Interview: Cowboys & Aliens' Harrison Ford

I honestly contemplated not writing an introductory paragraph for this interview. How many people out there don’t know about the legendary Harrison Ford? How many people saw the headline and said to themselves, “Who is that?” In movies and TV you always here presenters say, “And now a man who needs no introduction.” Harrison Ford is that man, but I’m going to do it anyway.

Those that have been paying attention know that I was given the chance, along with a small group of other journalists to travel to Missoula, Montana a couple weeks ago to talk with the cast and director of Cowboys & Aliens. Below you’ll find the roundtable interview I took part in with Harrison Ford, in which the actor discusses how he came to the project, the effect of shooting outdoors, and whether or not nostalgia plays a part in his project choices. Check it out!

I’m always curious how specifically projects come to people and what their initial reaction is, and specifically something like this where the title is so much of the surface with other questions within. What was your process coming on-board a project and, in your way, love it, for lack of a better word?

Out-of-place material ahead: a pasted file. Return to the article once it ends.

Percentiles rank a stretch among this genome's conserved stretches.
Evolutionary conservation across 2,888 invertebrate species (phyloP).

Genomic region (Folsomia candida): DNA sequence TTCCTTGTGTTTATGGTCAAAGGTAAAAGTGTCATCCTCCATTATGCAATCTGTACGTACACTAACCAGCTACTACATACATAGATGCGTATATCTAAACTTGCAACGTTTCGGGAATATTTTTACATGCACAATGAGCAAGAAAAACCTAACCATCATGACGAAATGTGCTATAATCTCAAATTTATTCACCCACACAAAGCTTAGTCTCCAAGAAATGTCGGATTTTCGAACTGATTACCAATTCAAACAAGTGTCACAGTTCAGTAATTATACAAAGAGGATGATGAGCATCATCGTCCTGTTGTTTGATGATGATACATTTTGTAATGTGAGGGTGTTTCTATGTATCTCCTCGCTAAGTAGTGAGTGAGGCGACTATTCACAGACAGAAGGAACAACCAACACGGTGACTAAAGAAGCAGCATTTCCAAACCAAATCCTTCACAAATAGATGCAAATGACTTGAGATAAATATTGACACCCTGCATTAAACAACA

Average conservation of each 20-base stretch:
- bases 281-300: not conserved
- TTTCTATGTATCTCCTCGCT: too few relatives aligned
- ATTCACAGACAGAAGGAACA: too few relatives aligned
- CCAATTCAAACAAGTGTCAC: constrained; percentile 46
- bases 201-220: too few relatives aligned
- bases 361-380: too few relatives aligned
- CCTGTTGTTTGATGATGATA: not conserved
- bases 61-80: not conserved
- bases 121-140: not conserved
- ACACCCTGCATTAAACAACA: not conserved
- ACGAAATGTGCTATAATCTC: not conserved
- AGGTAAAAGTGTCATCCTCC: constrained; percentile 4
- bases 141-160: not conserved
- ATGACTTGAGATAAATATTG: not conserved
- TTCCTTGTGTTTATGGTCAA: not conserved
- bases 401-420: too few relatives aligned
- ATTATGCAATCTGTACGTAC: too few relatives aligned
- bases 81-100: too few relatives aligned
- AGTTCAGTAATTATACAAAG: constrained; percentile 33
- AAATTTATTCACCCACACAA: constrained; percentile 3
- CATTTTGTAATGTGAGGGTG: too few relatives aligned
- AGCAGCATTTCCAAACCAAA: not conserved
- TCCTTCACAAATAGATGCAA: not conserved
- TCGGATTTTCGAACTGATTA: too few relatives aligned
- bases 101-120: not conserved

Well, I told my agent that, one of these days, I wanted to be in a movie that people wanted to go see. One that appeals to what's left of the movie audience. He said, "I've got one," and he said that the title was "Cowboys & Aliens". I read about 30 pages and said, "I don't get it. I don't think that there's anything in this for me." He said, "Well, I thought you were into doing a movie that people wanted to go see." I said, "Alright, I'll finish it," and I read the rest of it. It was ambitious, I thought. I said, "Why don't I go talk to Jon?" and then I met with Jon Favreau. I was impressed by what he had to say and his collegial spirit. I met the writers and they made it clear that it was still a work in progress. I met Daniel [Craig], who was very generous about sharing a bit more space for the character. Then I began to see an opportunity to play a different kind of character than I'm used to. To enjoy the pleasures of having a character where you don't have to have anybody like you. It's a chance to really attempt to bring in some texture to the piece. I had a great time. So I said, “I'm in. This should be fun.” And it was.